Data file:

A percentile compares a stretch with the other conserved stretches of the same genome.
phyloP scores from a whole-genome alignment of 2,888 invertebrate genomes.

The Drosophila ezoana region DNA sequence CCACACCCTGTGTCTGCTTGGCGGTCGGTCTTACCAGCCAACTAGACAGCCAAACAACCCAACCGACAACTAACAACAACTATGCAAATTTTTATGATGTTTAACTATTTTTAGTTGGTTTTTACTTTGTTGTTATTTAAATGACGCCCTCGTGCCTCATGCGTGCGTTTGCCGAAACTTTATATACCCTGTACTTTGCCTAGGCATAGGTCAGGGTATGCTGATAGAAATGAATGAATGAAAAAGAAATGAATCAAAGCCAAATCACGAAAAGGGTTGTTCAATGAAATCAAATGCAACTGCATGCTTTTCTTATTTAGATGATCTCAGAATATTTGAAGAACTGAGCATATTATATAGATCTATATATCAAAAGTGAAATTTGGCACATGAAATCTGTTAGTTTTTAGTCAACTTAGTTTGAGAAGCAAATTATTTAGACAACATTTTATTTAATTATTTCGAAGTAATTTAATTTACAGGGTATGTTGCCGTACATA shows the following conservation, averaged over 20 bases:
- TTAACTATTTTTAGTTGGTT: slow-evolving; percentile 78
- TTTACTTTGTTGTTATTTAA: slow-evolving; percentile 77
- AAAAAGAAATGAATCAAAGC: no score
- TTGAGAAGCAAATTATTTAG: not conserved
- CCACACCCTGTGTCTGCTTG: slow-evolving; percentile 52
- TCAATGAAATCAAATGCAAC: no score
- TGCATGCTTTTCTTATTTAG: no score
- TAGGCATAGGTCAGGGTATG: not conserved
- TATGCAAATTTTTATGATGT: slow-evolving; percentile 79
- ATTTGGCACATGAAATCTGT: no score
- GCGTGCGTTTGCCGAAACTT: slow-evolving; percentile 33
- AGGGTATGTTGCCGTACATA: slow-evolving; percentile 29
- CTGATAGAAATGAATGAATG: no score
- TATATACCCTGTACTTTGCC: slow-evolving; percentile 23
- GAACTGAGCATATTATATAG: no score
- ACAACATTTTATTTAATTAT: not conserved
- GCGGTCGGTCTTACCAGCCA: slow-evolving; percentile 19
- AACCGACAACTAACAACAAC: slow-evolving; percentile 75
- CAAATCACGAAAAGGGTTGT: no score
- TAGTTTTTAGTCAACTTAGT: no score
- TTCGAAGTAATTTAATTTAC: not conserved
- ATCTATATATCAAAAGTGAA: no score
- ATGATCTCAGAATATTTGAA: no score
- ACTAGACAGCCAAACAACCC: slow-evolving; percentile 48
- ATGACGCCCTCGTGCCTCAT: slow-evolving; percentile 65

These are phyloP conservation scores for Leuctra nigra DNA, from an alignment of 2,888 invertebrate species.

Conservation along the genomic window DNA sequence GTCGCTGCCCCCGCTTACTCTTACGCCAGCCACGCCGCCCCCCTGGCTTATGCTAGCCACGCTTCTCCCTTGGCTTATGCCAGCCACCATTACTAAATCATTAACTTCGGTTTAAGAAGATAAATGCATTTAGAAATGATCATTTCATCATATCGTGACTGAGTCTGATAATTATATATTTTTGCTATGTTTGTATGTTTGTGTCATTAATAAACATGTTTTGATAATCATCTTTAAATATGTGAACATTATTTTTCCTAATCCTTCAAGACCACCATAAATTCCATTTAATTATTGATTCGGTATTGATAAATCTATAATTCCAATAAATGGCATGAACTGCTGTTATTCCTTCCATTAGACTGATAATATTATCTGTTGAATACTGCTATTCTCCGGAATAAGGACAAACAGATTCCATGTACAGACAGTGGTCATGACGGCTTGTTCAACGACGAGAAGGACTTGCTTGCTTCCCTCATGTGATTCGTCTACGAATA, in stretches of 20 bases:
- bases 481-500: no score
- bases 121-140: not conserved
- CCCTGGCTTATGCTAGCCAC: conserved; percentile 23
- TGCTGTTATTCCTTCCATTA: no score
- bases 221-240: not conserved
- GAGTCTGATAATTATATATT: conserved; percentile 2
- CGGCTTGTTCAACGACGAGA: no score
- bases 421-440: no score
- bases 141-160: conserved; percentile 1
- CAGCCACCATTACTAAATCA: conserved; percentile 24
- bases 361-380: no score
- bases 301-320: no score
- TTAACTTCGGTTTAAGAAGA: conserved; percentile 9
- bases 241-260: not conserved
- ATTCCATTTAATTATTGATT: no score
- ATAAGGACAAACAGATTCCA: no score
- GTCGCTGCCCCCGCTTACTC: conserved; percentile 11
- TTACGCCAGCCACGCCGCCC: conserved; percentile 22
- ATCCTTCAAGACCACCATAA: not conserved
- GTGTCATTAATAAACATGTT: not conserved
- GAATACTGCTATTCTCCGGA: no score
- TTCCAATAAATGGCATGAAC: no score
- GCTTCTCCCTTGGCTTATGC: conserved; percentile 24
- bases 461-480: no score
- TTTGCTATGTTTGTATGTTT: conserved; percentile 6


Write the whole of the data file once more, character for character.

A percentile compares a stretch with the other conserved stretches of the same genome.
phyloP scores from a whole-genome alignment of 2,888 invertebrate genomes.

The Drosophila ezoana region DNA sequence CCACACCCTGTGTCTGCTTGGCGGTCGGTCTTACCAGCCAACTAGACAGCCAAACAACCCAACCGACAACTAACAACAACTATGCAAATTTTTATGATGTTTAACTATTTTTAGTTGGTTTTTACTTTGTTGTTATTTAAATGACGCCCTCGTGCCTCATGCGTGCGTTTGCCGAAACTTTATATACCCTGTACTTTGCCTAGGCATAGGTCAGGGTATGCTGATAGAAATGAATGAATGAAAAAGAAATGAATCAAAGCCAAATCACGAAAAGGGTTGTTCAATGAAATCAAATGCAACTGCATGCTTTTCTTATTTAGATGATCTCAGAATATTTGAAGAACTGAGCATATTATATAGATCTATATATCAAAAGTGAAATTTGGCACATGAAATCTGTTAGTTTTTAGTCAACTTAGTTTGAGAAGCAAATTATTTAGACAACATTTTATTTAATTATTTCGAAGTAATTTAATTTACAGGGTATGTTGCCGTACATA shows the following conservation, averaged over 20 bases:
- TTAACTATTTTTAGTTGGTT: slow-evolving; percentile 78
- TTTACTTTGTTGTTATTTAA: slow-evolving; percentile 77
- AAAAAGAAATGAATCAAAGC: no score
- TTGAGAAGCAAATTATTTAG: not conserved
- CCACACCCTGTGTCTGCTTG: slow-evolving; percentile 52
- TCAATGAAATCAAATGCAAC: no score
- TGCATGCTTTTCTTATTTAG: no score
- TAGGCATAGGTCAGGGTATG: not conserved
- TATGCAAATTTTTATGATGT: slow-evolving; percentile 79
- ATTTGGCACATGAAATCTGT: no score
- GCGTGCGTTTGCCGAAACTT: slow-evolving; percentile 33
- AGGGTATGTTGCCGTACATA: slow-evolving; percentile 29
- CTGATAGAAATGAATGAATG: no score
- TATATACCCTGTACTTTGCC: slow-evolving; percentile 23
- GAACTGAGCATATTATATAG: no score
- ACAACATTTTATTTAATTAT: not conserved
- GCGGTCGGTCTTACCAGCCA: slow-evolving; percentile 19
- AACCGACAACTAACAACAAC: slow-evolving; percentile 75
- CAAATCACGAAAAGGGTTGT: no score
- TAGTTTTTAGTCAACTTAGT: no score
- TTCGAAGTAATTTAATTTAC: not conserved
- ATCTATATATCAAAAGTGAA: no score
- ATGATCTCAGAATATTTGAA: no score
- ACTAGACAGCCAAACAACCC: slow-evolving; percentile 48
- ATGACGCCCTCGTGCCTCAT: slow-evolving; percentile 65

These are phyloP conservation scores for Leuctra nigra DNA, from an alignment of 2,888 invertebrate species.

Conservation along the genomic window DNA sequence GTCGCTGCCCCCGCTTACTCTTACGCCAGCCACGCCGCCCCCCTGGCTTATGCTAGCCACGCTTCTCCCTTGGCTTATGCCAGCCACCATTACTAAATCATTAACTTCGGTTTAAGAAGATAAATGCATTTAGAAATGATCATTTCATCATATCGTGACTGAGTCTGATAATTATATATTTTTGCTATGTTTGTATGTTTGTGTCATTAATAAACATGTTTTGATAATCATCTTTAAATATGTGAACATTATTTTTCCTAATCCTTCAAGACCACCATAAATTCCATTTAATTATTGATTCGGTATTGATAAATCTATAATTCCAATAAATGGCATGAACTGCTGTTATTCCTTCCATTAGACTGATAATATTATCTGTTGAATACTGCTATTCTCCGGAATAAGGACAAACAGATTCCATGTACAGACAGTGGTCATGACGGCTTGTTCAACGACGAGAAGGACTTGCTTGCTTCCCTCATGTGATTCGTCTACGAATA, in stretches of 20 bases:
- bases 481-500: no score
- bases 121-140: not conserved
- CCCTGGCTTATGCTAGCCAC: conserved; percentile 23
- TGCTGTTATTCCTTCCATTA: no score
- bases 221-240: not conserved
- GAGTCTGATAATTATATATT: conserved; percentile 2
- CGGCTTGTTCAACGACGAGA: no score
- bases 421-440: no score
- bases 141-160: conserved; percentile 1
- CAGCCACCATTACTAAATCA: conserved; percentile 24
- bases 361-380: no score
- bases 301-320: no score
- TTAACTTCGGTTTAAGAAGA: conserved; percentile 9
- bases 241-260: not conserved
- ATTCCATTTAATTATTGATT: no score
- ATAAGGACAAACAGATTCCA: no score
- GTCGCTGCCCCCGCTTACTC: conserved; percentile 11
- TTACGCCAGCCACGCCGCCC: conserved; percentile 22
- ATCCTTCAAGACCACCATAA: not conserved
- GTGTCATTAATAAACATGTT: not conserved
- GAATACTGCTATTCTCCGGA: no score
- TTCCAATAAATGGCATGAAC: no score
- GCTTCTCCCTTGGCTTATGC: conserved; percentile 24
- bases 461-480: no score
- TTTGCTATGTTTGTATGTTT: conserved; percentile 6